Introductory Readings on Types

September 13, 2017

Here is a short list of useful resources about type systems, ranked roughly from practical to theoretical:

  1. Feldman, Richard. Making Impossible States Impossible. elm-conf 2016.

    This is a clear, practical lesson on using the type system to utterly prevent certain kinds errors in your code by making it impossible to represent invalid program states—which is, after all, the whole point of having types in programming languages. It may be the most useful 25-minute video you watch all month. It assumes familiarity with Elm1, a statically typed, functional language for front-end web development; if you write much JavaScript, Elm is probably worth learning anyway.

  2. Brady, Edwin. Type-Driven Development with Idris. Manning Publications, Shelter Island, New York, 2017.

    In Type-Driven Development, Brady takes the idea of using the type system to make only valid states possible, and makes a whole methodology out of it. This book uses Brady’s own Idris programming language, which has a much more expressive type system than any mainstream language, but the ideas are more broadly applicable with some work by the reader.

  3. Cardelli, Luca. On Understanding Types, Data Abstraction, and Polymorphism. Computing Surveys, 17 (4). 471–522.

    This is a relatively accessible explanation of several common features of type systems, and how they are used in actual languages. The exact languages used—such as Ada and Pascal—are a little dated, and there are some parts of the paper that may require a dictionary and a few rereadings, but it’s nevertheless a valuable introduction to the breadth of mainstream type systems.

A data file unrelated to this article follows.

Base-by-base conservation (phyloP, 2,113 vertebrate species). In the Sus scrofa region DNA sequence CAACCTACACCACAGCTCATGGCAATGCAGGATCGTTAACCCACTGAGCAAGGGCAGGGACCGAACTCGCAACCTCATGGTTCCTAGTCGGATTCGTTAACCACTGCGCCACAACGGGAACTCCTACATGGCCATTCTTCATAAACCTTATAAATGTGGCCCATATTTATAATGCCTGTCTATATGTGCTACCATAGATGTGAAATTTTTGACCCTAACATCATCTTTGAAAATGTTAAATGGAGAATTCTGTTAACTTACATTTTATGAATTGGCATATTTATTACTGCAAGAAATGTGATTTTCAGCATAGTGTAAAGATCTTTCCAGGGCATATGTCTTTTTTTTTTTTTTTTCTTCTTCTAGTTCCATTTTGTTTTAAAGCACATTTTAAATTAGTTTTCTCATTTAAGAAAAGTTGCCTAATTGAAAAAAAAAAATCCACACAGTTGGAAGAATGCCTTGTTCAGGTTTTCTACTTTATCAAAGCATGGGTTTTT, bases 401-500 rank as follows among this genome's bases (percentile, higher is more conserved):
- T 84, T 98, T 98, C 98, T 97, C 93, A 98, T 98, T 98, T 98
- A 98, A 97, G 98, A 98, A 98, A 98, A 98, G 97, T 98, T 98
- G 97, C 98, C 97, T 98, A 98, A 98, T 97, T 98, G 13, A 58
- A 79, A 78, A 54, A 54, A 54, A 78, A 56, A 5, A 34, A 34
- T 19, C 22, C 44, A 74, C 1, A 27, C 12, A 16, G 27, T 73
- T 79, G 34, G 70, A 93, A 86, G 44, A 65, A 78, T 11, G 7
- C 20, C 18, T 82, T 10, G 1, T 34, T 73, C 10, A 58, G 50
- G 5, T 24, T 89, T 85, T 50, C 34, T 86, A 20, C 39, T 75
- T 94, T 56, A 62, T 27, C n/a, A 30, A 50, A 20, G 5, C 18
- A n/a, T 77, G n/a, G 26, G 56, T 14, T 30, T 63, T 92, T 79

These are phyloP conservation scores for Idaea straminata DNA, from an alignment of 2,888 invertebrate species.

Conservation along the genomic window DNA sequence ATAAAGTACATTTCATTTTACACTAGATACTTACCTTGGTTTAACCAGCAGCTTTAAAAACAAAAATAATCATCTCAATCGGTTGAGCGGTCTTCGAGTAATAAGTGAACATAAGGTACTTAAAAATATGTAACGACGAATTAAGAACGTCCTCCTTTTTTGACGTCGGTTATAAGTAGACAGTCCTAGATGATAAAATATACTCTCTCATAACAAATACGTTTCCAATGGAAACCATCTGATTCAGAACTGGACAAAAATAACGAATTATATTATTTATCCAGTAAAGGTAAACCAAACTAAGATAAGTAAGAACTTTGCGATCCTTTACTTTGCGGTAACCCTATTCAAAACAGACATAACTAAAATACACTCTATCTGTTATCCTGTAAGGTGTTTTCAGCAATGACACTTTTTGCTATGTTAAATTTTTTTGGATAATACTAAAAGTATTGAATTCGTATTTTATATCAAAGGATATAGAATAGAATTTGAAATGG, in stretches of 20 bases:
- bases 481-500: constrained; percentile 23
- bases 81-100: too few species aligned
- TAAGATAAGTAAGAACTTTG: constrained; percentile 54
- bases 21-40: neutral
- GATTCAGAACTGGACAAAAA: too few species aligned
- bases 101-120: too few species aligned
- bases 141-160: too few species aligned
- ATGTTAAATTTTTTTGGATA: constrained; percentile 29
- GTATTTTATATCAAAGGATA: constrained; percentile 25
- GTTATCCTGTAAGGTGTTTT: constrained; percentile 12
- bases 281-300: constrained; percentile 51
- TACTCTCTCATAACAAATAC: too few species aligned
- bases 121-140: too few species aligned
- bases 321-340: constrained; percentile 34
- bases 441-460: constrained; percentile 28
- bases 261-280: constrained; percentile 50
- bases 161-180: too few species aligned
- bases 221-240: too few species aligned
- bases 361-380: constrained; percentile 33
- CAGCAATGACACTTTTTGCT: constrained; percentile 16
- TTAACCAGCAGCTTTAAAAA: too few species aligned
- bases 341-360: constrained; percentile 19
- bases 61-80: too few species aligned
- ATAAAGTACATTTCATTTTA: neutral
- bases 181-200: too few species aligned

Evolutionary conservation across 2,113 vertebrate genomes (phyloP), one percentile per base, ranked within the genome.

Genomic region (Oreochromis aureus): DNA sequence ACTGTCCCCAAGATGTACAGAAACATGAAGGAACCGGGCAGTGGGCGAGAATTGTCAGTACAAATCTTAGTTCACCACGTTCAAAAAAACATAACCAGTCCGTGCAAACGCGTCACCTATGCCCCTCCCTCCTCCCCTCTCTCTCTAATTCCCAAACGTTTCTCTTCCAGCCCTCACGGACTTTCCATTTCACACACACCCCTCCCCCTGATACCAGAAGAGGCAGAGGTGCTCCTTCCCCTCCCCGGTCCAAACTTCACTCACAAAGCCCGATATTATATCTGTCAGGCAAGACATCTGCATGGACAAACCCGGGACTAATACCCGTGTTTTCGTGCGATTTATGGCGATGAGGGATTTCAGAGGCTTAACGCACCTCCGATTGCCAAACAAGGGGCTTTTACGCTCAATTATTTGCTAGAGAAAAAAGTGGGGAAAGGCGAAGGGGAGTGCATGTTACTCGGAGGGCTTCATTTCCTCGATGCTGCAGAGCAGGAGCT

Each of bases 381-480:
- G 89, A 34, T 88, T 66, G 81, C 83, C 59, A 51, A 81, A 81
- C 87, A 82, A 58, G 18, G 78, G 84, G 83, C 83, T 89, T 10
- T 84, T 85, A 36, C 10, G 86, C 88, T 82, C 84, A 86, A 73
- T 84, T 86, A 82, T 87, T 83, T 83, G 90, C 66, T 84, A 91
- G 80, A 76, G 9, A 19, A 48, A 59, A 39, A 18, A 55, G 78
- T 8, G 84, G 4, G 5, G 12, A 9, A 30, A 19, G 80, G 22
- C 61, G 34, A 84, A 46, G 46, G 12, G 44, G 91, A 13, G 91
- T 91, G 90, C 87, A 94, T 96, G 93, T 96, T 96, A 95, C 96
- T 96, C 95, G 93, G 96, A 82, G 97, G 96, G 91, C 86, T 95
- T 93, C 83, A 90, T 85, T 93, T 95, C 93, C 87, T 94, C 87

4. Cardelli, Luca. Type Systems. CRC Handbook of Computer Science and Engineering, 2nd Edition, CRC Press, Boca Raton, Florida, 2004, chapter 97.

    “Type Systems” has a much more theoretical orientation and mathematical presentation than Cardelli’s previous paper. Cardelli explains the history of and rationale behind type systems in programming languages. He then explains the notation for formalizing type systems, and applies it to a several type systems for both imperative and functional languages. Without prior knowledge of type theory, you probably will not understand everything the first time you read this chapter.

  5. Pierce, Benjamin. Types and Programming Languages. MIT Press, Cambridge, Massachusetts, 2002.

    I have not actually yet read much of TAPL, but I like what I’ve seen so far. The writing is pretty straightforward and readable for such a complex topic, and assumes only moderate experience with discrete mathematics and a functional programming language. Pierce balances theory with practice; early exercises include both pen-and-paper manipulations of the lambda calculus, and actual programming of a Hindley-Milner type checker. TAPL is a good investment for the very curious and those interested in language design.